16 Nov Curriculum on Social Dimensions of AMR fills gap in AMR Education
With Antimicrobial Awareness week just around the corner, there is no better time to introduce the newest curriculum from Sonar-Global. The Special-Soc training on Antimicrobial Resistance (AMR) is a specialized social science educational curriculum designed to give trainers the knowledge, tools, and materials that they need to teach AMR from a social science perspective. This curriculum is one of the first in this field and is crucial in developing a holistic understanding of AMR. You can view the entire curriculum on the Sonar-Global website here.
Assoc. Prof. Danny de Vries (UVA, AIGHD) and Karlijn Hofstraat (AIGHD), along with enthusiastic social scientists with an expertise in AMR, have co-authored an open-access curriculum to be used by educators to instruct social scientists about AMR in a social context. The threat of AMR is an extremely serious and relevant issue; however, many social scientists are not equipped with the tools and knowledge to fully understand the scope of the problem. This is particularly reflected in the underrepresentation of the social science discipline in AMR scholarship. AMR is a multifaceted and multi-sectorial growing public health problem, which needs to be tackled urgently through a collective and interdisciplinary effort because the drivers of AMR are not just biological, but also social, cultural, political, and economic. To effectively contribute to a solution to the global AMR threat, it is crucial to further educate students and social scientists alike, which is precisely the purpose of this curriculum. In the long run, introducing the curriculum will contribute to heightened awareness and increased social science delegation in AMR research and in the development and implementation of AMR initiatives, and it will help facilitation of collaboration with non-social scientists operating in the field.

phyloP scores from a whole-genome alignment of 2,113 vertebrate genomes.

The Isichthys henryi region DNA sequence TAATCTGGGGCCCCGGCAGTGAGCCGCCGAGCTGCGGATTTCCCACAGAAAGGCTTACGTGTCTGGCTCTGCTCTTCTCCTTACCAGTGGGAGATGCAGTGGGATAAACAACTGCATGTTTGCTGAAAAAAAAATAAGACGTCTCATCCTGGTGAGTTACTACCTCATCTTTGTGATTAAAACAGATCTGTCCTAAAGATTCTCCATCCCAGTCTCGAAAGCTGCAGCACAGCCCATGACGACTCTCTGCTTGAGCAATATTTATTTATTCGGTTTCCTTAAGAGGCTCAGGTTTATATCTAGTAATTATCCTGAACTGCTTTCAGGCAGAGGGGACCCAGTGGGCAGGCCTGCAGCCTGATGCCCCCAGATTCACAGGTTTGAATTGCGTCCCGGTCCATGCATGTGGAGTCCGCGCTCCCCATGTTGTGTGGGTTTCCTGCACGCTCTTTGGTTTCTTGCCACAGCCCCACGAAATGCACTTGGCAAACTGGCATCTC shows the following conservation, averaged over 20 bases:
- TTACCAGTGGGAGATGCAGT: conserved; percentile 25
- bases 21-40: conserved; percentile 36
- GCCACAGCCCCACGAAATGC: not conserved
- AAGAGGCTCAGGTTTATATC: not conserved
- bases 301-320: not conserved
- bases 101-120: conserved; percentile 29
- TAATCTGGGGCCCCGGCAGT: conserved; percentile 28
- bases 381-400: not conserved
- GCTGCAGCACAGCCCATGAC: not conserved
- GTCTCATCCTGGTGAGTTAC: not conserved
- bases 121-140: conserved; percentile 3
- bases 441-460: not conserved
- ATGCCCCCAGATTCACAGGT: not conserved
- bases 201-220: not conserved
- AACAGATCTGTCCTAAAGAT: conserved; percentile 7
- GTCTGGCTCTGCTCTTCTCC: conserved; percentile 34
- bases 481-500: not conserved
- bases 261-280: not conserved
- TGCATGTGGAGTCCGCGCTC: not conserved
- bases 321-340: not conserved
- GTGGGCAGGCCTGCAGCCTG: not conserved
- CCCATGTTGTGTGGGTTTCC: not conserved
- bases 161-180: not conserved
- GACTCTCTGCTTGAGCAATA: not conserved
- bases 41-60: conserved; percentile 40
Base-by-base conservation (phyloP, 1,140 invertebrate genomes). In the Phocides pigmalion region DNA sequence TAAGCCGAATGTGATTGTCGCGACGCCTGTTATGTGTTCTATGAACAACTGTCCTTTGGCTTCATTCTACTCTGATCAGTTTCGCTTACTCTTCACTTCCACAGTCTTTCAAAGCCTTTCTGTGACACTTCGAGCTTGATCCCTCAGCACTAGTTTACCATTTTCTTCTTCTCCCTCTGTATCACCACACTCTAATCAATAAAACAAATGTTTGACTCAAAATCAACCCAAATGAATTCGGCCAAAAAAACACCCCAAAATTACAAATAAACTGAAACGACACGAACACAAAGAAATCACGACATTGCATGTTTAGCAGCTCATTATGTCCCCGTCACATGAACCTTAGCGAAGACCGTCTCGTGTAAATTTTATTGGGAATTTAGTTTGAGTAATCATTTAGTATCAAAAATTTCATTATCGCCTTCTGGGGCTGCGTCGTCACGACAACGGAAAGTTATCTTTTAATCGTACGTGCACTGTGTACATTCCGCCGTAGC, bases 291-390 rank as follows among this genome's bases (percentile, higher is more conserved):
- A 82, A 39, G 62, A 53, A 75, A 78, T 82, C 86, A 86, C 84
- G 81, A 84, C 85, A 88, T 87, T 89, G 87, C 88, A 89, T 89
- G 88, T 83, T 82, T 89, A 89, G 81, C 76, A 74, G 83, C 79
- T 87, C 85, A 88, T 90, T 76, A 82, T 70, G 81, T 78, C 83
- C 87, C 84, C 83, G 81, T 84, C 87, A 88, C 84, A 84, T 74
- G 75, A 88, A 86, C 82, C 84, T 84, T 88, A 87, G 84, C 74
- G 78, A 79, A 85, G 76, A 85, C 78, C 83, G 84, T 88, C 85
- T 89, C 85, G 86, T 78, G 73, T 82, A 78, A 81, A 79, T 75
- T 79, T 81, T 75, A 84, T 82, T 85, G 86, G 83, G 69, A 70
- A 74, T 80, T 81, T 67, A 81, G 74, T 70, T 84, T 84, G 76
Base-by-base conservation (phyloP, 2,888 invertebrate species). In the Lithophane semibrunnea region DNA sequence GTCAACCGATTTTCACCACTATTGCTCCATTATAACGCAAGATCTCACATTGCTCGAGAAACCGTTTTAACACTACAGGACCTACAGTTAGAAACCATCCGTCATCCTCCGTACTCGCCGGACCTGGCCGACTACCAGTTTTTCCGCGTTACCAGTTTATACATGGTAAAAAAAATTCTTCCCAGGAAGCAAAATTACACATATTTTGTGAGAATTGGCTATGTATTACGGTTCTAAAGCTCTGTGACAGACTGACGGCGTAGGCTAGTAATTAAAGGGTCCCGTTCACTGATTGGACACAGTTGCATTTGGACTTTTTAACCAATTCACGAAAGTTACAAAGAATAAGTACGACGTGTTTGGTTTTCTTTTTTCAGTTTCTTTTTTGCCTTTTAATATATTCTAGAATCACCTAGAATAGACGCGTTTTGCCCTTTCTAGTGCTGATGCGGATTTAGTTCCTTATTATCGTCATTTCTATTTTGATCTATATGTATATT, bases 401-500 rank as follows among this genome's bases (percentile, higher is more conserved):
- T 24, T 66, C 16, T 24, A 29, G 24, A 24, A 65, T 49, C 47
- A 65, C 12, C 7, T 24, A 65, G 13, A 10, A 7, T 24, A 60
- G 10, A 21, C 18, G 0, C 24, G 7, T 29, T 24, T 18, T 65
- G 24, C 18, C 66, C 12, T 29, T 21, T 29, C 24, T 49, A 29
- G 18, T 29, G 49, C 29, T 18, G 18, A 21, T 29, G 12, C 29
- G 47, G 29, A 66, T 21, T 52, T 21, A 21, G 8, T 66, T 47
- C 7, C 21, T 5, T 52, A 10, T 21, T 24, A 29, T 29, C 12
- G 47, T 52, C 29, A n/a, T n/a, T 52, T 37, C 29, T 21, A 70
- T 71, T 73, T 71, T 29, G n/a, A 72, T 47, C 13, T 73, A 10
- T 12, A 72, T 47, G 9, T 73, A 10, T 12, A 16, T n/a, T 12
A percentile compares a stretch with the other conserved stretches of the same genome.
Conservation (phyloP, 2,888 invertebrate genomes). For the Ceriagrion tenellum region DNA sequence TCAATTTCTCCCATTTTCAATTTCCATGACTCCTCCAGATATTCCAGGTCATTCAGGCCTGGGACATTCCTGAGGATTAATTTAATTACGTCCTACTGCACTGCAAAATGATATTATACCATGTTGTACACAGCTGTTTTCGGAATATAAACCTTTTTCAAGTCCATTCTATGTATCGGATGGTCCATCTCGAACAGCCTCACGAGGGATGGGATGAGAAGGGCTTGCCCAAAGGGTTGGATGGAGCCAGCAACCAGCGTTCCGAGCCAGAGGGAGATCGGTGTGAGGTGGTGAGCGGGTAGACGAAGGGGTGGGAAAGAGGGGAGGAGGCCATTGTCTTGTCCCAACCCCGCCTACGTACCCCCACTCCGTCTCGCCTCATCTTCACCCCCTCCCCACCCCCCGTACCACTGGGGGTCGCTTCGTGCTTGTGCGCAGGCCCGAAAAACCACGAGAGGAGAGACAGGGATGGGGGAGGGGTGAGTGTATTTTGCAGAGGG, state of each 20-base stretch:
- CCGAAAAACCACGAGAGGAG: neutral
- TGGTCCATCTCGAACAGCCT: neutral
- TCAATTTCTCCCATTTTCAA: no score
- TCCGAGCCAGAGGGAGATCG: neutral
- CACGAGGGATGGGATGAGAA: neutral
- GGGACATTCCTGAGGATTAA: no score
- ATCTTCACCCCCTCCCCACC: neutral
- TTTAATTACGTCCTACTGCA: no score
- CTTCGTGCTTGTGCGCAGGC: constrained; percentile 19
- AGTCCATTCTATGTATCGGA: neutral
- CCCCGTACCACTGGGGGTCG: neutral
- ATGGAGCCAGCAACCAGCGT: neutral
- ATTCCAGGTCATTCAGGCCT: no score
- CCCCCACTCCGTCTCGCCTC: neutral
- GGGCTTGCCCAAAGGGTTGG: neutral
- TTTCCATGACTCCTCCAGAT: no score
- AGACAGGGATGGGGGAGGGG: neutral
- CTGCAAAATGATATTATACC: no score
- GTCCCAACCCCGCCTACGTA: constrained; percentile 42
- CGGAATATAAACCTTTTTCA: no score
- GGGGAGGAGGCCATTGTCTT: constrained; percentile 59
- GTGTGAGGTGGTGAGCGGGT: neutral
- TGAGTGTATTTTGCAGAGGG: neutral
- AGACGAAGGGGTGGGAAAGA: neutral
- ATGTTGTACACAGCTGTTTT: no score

It is essential that social sciences take a central role in thinking through the challenges of AMR. This is an anthropogenic problem – one of science’s solutions becoming science’s problems. Social research is required in order to discover how to move on from here – both to understand how we are so entangled with antimicrobial medicines in healthcare and beyond, and to understand how some people bear the costs of this and others reap the benefits.
Much of the current research on AMR, both qualitative and quantitative, focuses on the behaviors of antibiotic end-users (patients taking antibiotics or farmers using them for their farm animals) and prescribers (doctors and veterinarians). Because of this, it assumes that the most efficient way to reduce AMR is for these groups of people to change their attitudes and representations. However, this perception is biased by a limited understanding of the role of social science and qualitative research that favors blaming individuals instead of trying to understand and disassemble the systemic drivers of AMR, whether they are social, historical, technical, economic or institutional.
What is new about this course?
In addition to being the one of the first curriculum focused on social science and AMR, this course will reconceptualize AMR as a ‘One Health’ problem by discussing how human, animal, food, and environmental antibiotic networks interact with one another, how they are interconnected and how they contribute to the trajectory of AMR. The course critically discusses influential AMR literature, provides case studies, and discusses the gaps in knowledge where additional research is not only possible but necessary.
The Sonar-Global AMR training curriculum is part of the capacity-building work package of the European funded Sonar-Global project. The curriculum is designed to train social scientists on the role of social science in AMR. The modules within the curriculum are adapted for individuals with no advanced knowledge of AMR, making it widely accessible to a broad range of scholars. It is a chance to connect and establish new networks with peers who share the ambition to contribute solutions to one of the world’s more pressing health issues. One of the independent modules integrated in the curriculum gives participants the opportunity to develop their own AMR projects. By adopting in the curriculum, educators will be equipped with the adequate networks, theoretical underpinnings, and tools to adequately deliver AMR education. This curriculum will inspire participants to improve or conceptualize new AMR research projects and contribute to this exciting field of AMR knowledge and governance. The Sonar Global AMR curriculum has the ability to train future scientists, experts and policymakers in combating the ongoing threat of global antimicrobial resistance.